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Sanford Interim Results Boosted By International Post-Covid Recovery

Sanford Limited (NZX: SAN) has reported a solid recovery in the first half of its 2022 financial year, with Adjusted (underlying) Earnings Before Interest and Tax (Adjusted EBIT) of $19.2 million for the six months to 31 March. This represents a 79.4% increase on Adjusted EBIT from the same period last year ($10.7 million). Total revenue was $270.9 million for the period, a 16.0% increase on the same period in 2021 ($233.5 million).

Statutory net profit after tax (NPAT) for the period was $6.1 million, 55.5% behind last year’s interim result of $13.8 million[1] which included a one-off gain of $13.4 million from the sale of non-core property.

Sanford is New Zealand’s largest and oldest seafood company and has a diverse range of interests across fishing and aquaculture.

Key highlights from the first half of the 2022 financial year include:

  • The profit contribution from Sanford’s wildcatch division is up 108.4% versus the prior comparable period, driven by a significant lift in global demand for whitefish
  • Maintenance of salmon profitability through increasing revenues by 35.9% to compensate for additional cost in feed, freight and some increased investment to minimise a minor increase in mortality due to warmer water temperatures
  • Sanford’s balance sheet is strong, with net debt at $175.6 million and around $90 million in headroom with current banking facilities
  • Significantly improved operating cashflows of $35.8 million versus $4.5 million for the same period last year

CEO Peter Reidie says the result is pleasing, although challenges continue on the domestic front.

“The uplift in EBIT and revenue is satisfying and we are pleased we have been in a good position to take advantage of the post-Covid recovery in many of our international markets. Now the challenges we face have shifted from demand to supply, with Covid-19 continuing to make its presence felt in New Zealand. This is impacting our operations, particularly in processing where reduced staff availability has impacted productivity and increased costs.

“The good news is that our plans to minimise the impact on fishing, farming and production are paying off. We have a 100% vaccinated workforce and we are using Rapid Antigen Testing at the majority of sites, including before entry to our vessels.”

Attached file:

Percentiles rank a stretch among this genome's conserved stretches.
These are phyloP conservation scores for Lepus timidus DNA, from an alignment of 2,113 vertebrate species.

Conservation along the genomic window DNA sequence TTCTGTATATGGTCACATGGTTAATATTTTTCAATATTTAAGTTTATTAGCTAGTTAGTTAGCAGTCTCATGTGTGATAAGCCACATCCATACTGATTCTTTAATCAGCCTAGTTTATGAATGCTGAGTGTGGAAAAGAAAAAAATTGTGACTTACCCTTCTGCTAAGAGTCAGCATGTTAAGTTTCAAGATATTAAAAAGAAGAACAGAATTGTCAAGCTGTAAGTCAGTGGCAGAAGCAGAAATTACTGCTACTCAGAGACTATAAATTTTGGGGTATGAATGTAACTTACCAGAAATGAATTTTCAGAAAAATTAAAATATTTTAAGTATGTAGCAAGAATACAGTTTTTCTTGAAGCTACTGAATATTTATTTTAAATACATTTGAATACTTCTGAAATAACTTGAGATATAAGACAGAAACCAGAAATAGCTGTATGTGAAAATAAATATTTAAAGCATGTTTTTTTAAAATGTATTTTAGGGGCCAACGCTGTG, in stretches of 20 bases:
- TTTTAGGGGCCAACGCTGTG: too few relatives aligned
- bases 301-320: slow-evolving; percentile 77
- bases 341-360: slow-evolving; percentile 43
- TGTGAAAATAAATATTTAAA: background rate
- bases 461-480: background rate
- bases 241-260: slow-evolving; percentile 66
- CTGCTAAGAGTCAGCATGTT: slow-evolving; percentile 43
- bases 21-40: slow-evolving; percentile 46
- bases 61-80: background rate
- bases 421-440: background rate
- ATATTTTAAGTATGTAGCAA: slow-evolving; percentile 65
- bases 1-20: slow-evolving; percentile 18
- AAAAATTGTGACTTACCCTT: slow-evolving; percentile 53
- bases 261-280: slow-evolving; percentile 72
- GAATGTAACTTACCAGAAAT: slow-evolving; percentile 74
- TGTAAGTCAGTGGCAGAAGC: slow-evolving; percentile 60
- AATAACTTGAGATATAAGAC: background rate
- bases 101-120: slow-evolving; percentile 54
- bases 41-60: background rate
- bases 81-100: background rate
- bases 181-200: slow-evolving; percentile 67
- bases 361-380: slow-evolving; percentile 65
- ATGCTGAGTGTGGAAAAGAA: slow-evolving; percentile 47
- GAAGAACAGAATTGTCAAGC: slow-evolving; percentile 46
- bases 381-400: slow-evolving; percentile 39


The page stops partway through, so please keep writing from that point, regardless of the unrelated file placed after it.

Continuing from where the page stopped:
Divisional Highlights

Wildcatch Performs Strongly

Sanford’s wildcatch division has performed well and demand is strong in this seafood category. Sales volumes however have been depressed by supply availability, with the squid season starting somewhat later than usual.

Improved margins for species such as hoki, scampi and toothfish have driven a lift in profitability for this division.

Looking forward, Sanford anticipates continuing, short term Covid-19 impacts on crewing and processing which it is managing thorough testing, staff attentiveness and policies and procedures.

Mussels Stable, Labour Shortage Impacts Processing

Sanford’s mussel division is seeing strong signs of demand recovery and its profit contribution was stable compared to the first half of 2021, but improvement is hampered by a processing bottleneck caused by domestic labour shortages.

Mr Reidie says “we face serious production constraints in both our Havelock processing facility and in our joint venture operations with North Island Mussels Limited in Tauranga, despite sustained attempts to recruit more workers to these areas. There simply aren’t enough work-ready New Zealanders available to fill all the positions we have.”

Salmon Solid, Risks Well Managed

The profit contribution from salmon was flat versus the prior comparable period, but revenue was up 35.9% with strong demand internationally.

CEO Peter Reidie says “we are fortunate to farm our prized salmon in Stewart Island waters, where risks from warmer temperatures are reduced and are also being well managed by our farming team. Reduced stocking densities alongside aeration and oxygenation technologies have shown their value during the last six months, keeping seasonal mortalities across all fish at 3.5% from January to March.”

People, Supply Chain and Outlook

Sanford has recorded stable personnel engagement rates in its recent survey of 7.5/10, which Mr Reidie describes as pleasing. “Our people have had to work very hard over the last two years, responding to the Covid pandemic and we are pleased they are generally in good spirits, despite the challenges.”

The company reports few current concerns about supply chain impacts, thanks in large part to its relationship with supply chain collaboration group Kotahi.

Mr Reidie says “our overall outlook is positive as we expect strong demand improvements to continue. The limiting factors for us now are working our way through the domestic impacts of Covid-19 and addressing staff shortages in key areas such as mussel processing.”

Given the early stage of its recovery, Sanford’s Board has determined it will not be paying an interim dividend. It remains focused on returning to normalised dividend payments as soon as it is financially prudent to do so. The Board is committed to taking a step towards this with a modest final dividend payment at the end of this financial year.

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